When an exit from a guest enclave needs to be processed by the emulator, the redirection module 2000 transfers control to the emulator 3000 by re-entering the emulator enclave 1000-E. Redirection may also leverage user-mode code, loaded into the host-virtual address space of the enclaves managed by the emulation system. Such code may facilitate control flow transfers by serving as a “trampoline” that signals or coordinates with the redirection module.

In some cases, the redirection module will communicate data to the emulator, such as information associated with the reason for the guest enclave exit. Various methods can be employed for such communication, including the use of shared regions of untrusted memory accessible to both the emulator enclave and the redirection module. For example, the physical memory pages associated with the communication region can be mapped into both address spaces, using conventional read/write permissions to control the desired sharing or copying of data.

A secure application may also perform synchronous enclave exits explicitly, for example, using the Intel SGX EEXIT instruction. Such explicit exits may be used to switch from the protected portion of an application (within an enclave) to an unprotected portion of the application (outside the enclave). For example, an enclave may exit to interact with the OS through a system call interface. In one implementation, the protected portion of an application writes system call parameters into an untrusted region of memory shared with the unprotected portion of the application, which then invokes a system call that traps into the OS kernel.

When the system call completes, the kernel transitions back to the unprotected user-mode application. The unprotected application code writes the system call result into the untrusted memory region shared with the enclave. The application can then re-enter its protected portion explicitly via the Intel SGX EENTER instruction. In some implementations, generic library code may be provided to act as a “shim” that conveniently wraps system calls, performing argument marshalling and return value unmarshalling transparently for applications. For example, a similar shim-based approach was used in the hypervisor-based Overshadow system (see Chen).

This description of how enclaves may interact with a host OS to perform system calls applies to both native and emulated enclaves. For an emulated guest enclave, the shared memory region used to communicate system-call parameters and results may be shared between the host-virtual address space containing the emulated guest enclave, and the host-virtual address space containing the emulator enclave. In other words, an untrusted portion of the guest application address space is mapped into both the process containing the emulator application and the process containing the guest enclave, as illustrated in FIG. 2.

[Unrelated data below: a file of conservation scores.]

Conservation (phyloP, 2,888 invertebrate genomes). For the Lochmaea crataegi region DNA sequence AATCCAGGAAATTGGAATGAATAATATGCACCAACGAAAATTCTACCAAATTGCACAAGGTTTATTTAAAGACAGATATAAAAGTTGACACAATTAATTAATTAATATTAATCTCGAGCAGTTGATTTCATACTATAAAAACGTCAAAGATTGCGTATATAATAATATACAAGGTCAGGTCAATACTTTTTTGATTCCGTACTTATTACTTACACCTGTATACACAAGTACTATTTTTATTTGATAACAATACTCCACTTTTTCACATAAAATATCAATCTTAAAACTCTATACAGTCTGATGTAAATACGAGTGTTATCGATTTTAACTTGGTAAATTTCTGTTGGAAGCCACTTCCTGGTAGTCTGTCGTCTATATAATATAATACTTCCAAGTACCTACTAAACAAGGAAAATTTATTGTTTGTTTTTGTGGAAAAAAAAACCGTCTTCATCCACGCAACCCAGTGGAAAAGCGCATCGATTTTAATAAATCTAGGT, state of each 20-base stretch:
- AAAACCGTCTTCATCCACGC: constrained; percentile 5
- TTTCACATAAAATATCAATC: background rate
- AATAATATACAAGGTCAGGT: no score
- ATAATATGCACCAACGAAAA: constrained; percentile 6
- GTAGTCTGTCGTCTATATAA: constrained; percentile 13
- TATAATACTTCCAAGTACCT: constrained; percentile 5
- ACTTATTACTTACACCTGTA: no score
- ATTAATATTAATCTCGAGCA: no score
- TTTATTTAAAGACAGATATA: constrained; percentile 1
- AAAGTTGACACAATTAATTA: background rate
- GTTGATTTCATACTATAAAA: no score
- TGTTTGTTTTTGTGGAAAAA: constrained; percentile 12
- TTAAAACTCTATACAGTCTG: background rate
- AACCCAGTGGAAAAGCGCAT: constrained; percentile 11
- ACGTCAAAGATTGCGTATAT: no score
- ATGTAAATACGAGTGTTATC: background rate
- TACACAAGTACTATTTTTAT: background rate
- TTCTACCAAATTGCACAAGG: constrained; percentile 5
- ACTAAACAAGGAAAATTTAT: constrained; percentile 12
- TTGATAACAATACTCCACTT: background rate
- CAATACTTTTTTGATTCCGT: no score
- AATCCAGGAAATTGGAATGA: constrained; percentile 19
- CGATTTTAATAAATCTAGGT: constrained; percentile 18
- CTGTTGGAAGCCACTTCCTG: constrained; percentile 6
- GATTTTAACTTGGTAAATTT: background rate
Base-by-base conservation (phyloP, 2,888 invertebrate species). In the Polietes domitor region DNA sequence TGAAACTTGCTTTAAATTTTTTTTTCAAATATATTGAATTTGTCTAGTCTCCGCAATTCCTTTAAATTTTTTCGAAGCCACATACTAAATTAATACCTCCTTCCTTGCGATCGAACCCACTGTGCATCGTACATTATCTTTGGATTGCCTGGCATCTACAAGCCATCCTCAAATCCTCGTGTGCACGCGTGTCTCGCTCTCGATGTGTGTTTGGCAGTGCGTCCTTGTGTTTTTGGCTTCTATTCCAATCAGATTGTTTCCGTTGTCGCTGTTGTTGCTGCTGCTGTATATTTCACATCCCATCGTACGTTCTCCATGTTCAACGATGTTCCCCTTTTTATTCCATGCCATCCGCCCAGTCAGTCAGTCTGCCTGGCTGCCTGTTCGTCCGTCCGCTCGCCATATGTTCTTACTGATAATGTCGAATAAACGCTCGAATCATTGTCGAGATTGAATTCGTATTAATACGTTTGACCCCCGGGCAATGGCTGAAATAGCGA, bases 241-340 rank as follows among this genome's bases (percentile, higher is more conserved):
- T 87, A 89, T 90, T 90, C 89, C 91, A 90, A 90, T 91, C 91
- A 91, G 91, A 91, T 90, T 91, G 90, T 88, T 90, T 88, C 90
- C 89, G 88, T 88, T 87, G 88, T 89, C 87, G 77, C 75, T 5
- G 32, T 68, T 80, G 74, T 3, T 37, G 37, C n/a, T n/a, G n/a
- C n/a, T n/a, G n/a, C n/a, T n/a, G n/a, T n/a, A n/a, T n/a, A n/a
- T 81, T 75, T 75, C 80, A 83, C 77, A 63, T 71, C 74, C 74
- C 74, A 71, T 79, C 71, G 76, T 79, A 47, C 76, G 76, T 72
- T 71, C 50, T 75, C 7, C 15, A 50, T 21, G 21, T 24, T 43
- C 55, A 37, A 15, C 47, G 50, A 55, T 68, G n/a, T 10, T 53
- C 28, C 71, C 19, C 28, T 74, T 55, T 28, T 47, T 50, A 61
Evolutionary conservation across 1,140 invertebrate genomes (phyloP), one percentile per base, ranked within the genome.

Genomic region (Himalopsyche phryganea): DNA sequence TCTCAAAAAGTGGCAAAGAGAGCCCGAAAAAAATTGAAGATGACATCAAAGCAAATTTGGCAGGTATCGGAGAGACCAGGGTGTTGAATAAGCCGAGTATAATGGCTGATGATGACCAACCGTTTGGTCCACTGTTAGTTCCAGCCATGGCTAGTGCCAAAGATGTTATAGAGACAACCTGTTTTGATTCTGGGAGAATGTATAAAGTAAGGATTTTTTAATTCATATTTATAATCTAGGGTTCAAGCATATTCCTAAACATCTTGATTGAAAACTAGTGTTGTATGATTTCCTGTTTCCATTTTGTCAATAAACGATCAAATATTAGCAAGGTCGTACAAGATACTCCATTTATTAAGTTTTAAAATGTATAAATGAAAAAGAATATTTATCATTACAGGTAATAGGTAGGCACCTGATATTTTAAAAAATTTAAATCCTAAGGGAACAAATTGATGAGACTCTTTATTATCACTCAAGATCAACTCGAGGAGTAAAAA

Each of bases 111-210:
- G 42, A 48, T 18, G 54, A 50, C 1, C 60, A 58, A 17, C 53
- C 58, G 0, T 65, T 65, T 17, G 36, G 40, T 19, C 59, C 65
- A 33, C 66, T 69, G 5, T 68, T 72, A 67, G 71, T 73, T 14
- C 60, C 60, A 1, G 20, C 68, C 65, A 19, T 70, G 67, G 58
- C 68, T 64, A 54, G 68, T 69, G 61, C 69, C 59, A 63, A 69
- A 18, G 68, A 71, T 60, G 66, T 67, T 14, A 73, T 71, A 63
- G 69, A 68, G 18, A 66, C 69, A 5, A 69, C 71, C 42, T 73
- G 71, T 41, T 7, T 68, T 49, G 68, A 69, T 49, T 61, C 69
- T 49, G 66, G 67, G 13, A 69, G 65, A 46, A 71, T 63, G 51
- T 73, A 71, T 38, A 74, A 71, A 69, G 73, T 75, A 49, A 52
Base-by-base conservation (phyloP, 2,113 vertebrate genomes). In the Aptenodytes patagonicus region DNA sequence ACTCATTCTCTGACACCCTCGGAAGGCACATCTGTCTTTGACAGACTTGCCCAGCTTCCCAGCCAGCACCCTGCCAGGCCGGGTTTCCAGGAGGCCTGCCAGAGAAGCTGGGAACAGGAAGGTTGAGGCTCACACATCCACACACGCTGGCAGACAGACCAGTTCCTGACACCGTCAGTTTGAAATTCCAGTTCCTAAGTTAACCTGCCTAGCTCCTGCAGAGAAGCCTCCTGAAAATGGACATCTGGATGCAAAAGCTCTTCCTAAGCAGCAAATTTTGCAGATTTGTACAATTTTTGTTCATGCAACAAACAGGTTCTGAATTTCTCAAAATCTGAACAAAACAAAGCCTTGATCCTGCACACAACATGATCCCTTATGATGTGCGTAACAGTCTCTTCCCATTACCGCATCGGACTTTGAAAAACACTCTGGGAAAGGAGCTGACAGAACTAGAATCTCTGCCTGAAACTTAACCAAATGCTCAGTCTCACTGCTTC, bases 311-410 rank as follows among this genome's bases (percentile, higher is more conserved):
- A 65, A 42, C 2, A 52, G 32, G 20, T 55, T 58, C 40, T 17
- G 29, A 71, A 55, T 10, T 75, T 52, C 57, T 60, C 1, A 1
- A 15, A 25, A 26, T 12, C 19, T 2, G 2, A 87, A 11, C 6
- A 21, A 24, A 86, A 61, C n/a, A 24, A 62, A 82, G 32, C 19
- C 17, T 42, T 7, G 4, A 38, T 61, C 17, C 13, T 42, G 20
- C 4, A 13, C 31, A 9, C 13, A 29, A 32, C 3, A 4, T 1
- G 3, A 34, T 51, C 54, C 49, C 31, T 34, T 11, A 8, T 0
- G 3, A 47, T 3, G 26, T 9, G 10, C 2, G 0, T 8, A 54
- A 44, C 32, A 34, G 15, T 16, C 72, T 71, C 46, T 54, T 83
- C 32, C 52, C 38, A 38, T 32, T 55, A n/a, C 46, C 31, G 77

Unprotected physical memory can be accessed from multiple enclaves, by mapping it into each of their individual virtual address spaces. However, in some implementations of hardware security extensions, such as Intel SGX, protected physical memory is private to a single enclave, and cannot be shared across enclaves. In such systems, any untrusted portion of the virtual address space accessed by the emulated guest enclave cannot reside in protected memory within the emulator enclave. Such guest memory must instead reside in the unprotected portion of the emulator application's host-virtual address space, so that it can be mapped into the host-virtual address space accessible to the emulated guest enclave. As a result, unlike most guest memory (including the guest OS and ordinary guest applications), such guest-enclave-accessed non-enclave guest memory is not protected from the host OS and physical attack. However, despite this limitation, the emulation still preserves the same security model under which the secure application was developed, which assumes explicitly that non-enclave memory cannot be trusted. If necessary, trusted code running within an enclave may encrypt and authenticate data written to and from untrusted non-enclave guest memory.